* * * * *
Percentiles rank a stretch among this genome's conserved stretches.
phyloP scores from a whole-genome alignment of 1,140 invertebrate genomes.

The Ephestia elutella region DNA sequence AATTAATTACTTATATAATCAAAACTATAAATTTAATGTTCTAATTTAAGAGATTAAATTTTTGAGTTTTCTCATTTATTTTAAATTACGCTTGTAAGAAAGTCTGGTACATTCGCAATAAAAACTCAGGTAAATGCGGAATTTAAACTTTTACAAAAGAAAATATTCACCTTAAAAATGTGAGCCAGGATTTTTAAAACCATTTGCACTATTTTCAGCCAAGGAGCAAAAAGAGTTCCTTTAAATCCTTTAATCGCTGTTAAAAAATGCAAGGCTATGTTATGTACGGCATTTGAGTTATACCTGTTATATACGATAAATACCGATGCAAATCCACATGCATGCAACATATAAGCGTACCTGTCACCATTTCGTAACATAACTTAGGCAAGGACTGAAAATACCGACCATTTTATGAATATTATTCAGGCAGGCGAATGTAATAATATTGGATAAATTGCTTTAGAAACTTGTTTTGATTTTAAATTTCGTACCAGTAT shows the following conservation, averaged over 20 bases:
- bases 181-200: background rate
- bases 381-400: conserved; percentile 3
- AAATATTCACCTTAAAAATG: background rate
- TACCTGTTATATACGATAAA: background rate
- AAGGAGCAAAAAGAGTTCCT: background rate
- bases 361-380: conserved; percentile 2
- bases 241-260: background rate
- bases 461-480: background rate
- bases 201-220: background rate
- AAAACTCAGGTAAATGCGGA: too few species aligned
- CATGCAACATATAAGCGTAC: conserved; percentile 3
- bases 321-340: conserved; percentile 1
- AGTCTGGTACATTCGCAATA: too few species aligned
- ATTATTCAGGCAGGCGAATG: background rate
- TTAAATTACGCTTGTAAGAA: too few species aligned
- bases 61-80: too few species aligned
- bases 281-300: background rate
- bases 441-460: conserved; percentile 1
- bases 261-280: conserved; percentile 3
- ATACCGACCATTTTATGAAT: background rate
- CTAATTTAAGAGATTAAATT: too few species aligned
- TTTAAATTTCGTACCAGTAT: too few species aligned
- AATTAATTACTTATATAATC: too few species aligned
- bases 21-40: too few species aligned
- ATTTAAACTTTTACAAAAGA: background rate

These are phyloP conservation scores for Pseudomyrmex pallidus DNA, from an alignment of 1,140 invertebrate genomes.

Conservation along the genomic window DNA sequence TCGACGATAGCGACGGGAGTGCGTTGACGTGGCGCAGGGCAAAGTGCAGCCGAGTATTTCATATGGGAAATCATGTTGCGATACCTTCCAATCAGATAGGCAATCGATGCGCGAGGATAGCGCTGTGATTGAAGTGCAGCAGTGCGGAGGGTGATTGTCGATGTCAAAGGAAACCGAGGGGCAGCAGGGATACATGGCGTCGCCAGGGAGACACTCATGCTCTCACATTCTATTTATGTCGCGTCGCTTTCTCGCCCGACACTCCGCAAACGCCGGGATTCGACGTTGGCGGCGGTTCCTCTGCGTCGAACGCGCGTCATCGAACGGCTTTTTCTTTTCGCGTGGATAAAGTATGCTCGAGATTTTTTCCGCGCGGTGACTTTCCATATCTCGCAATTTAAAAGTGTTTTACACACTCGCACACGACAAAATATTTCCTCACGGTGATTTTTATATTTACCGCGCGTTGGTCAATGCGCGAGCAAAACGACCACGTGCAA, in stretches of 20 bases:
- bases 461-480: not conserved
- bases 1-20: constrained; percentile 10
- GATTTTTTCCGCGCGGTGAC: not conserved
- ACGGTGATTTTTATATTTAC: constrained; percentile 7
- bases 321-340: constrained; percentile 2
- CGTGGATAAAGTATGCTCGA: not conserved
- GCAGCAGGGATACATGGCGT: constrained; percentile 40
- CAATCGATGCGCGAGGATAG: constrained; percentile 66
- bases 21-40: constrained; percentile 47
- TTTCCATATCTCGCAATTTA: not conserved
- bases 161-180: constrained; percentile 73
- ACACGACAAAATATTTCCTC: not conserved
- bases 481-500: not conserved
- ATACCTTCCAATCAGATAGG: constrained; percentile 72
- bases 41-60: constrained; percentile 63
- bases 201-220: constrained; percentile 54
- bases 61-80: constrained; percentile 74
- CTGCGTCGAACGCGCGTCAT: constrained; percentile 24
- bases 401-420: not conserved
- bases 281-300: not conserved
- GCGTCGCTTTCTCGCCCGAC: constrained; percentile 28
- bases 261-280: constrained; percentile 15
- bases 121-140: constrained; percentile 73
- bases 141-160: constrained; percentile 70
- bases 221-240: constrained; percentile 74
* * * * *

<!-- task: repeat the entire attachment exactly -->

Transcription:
Percentiles rank a stretch among this genome's conserved stretches.
phyloP scores from a whole-genome alignment of 1,140 invertebrate genomes.

The Ephestia elutella region DNA sequence AATTAATTACTTATATAATCAAAACTATAAATTTAATGTTCTAATTTAAGAGATTAAATTTTTGAGTTTTCTCATTTATTTTAAATTACGCTTGTAAGAAAGTCTGGTACATTCGCAATAAAAACTCAGGTAAATGCGGAATTTAAACTTTTACAAAAGAAAATATTCACCTTAAAAATGTGAGCCAGGATTTTTAAAACCATTTGCACTATTTTCAGCCAAGGAGCAAAAAGAGTTCCTTTAAATCCTTTAATCGCTGTTAAAAAATGCAAGGCTATGTTATGTACGGCATTTGAGTTATACCTGTTATATACGATAAATACCGATGCAAATCCACATGCATGCAACATATAAGCGTACCTGTCACCATTTCGTAACATAACTTAGGCAAGGACTGAAAATACCGACCATTTTATGAATATTATTCAGGCAGGCGAATGTAATAATATTGGATAAATTGCTTTAGAAACTTGTTTTGATTTTAAATTTCGTACCAGTAT shows the following conservation, averaged over 20 bases:
- bases 181-200: background rate
- bases 381-400: conserved; percentile 3
- AAATATTCACCTTAAAAATG: background rate
- TACCTGTTATATACGATAAA: background rate
- AAGGAGCAAAAAGAGTTCCT: background rate
- bases 361-380: conserved; percentile 2
- bases 241-260: background rate
- bases 461-480: background rate
- bases 201-220: background rate
- AAAACTCAGGTAAATGCGGA: too few species aligned
- CATGCAACATATAAGCGTAC: conserved; percentile 3
- bases 321-340: conserved; percentile 1
- AGTCTGGTACATTCGCAATA: too few species aligned
- ATTATTCAGGCAGGCGAATG: background rate
- TTAAATTACGCTTGTAAGAA: too few species aligned
- bases 61-80: too few species aligned
- bases 281-300: background rate
- bases 441-460: conserved; percentile 1
- bases 261-280: conserved; percentile 3
- ATACCGACCATTTTATGAAT: background rate
- CTAATTTAAGAGATTAAATT: too few species aligned
- TTTAAATTTCGTACCAGTAT: too few species aligned
- AATTAATTACTTATATAATC: too few species aligned
- bases 21-40: too few species aligned
- ATTTAAACTTTTACAAAAGA: background rate

These are phyloP conservation scores for Pseudomyrmex pallidus DNA, from an alignment of 1,140 invertebrate genomes.

Conservation along the genomic window DNA sequence TCGACGATAGCGACGGGAGTGCGTTGACGTGGCGCAGGGCAAAGTGCAGCCGAGTATTTCATATGGGAAATCATGTTGCGATACCTTCCAATCAGATAGGCAATCGATGCGCGAGGATAGCGCTGTGATTGAAGTGCAGCAGTGCGGAGGGTGATTGTCGATGTCAAAGGAAACCGAGGGGCAGCAGGGATACATGGCGTCGCCAGGGAGACACTCATGCTCTCACATTCTATTTATGTCGCGTCGCTTTCTCGCCCGACACTCCGCAAACGCCGGGATTCGACGTTGGCGGCGGTTCCTCTGCGTCGAACGCGCGTCATCGAACGGCTTTTTCTTTTCGCGTGGATAAAGTATGCTCGAGATTTTTTCCGCGCGGTGACTTTCCATATCTCGCAATTTAAAAGTGTTTTACACACTCGCACACGACAAAATATTTCCTCACGGTGATTTTTATATTTACCGCGCGTTGGTCAATGCGCGAGCAAAACGACCACGTGCAA, in stretches of 20 bases:
- bases 461-480: not conserved
- bases 1-20: constrained; percentile 10
- GATTTTTTCCGCGCGGTGAC: not conserved
- ACGGTGATTTTTATATTTAC: constrained; percentile 7
- bases 321-340: constrained; percentile 2
- CGTGGATAAAGTATGCTCGA: not conserved
- GCAGCAGGGATACATGGCGT: constrained; percentile 40
- CAATCGATGCGCGAGGATAG: constrained; percentile 66
- bases 21-40: constrained; percentile 47
- TTTCCATATCTCGCAATTTA: not conserved
- bases 161-180: constrained; percentile 73
- ACACGACAAAATATTTCCTC: not conserved
- bases 481-500: not conserved
- ATACCTTCCAATCAGATAGG: constrained; percentile 72
- bases 41-60: constrained; percentile 63
- bases 201-220: constrained; percentile 54
- bases 61-80: constrained; percentile 74
- CTGCGTCGAACGCGCGTCAT: constrained; percentile 24
- bases 401-420: not conserved
- bases 281-300: not conserved
- GCGTCGCTTTCTCGCCCGAC: constrained; percentile 28
- bases 261-280: constrained; percentile 15
- bases 121-140: constrained; percentile 73
- bases 141-160: constrained; percentile 70
- bases 221-240: constrained; percentile 74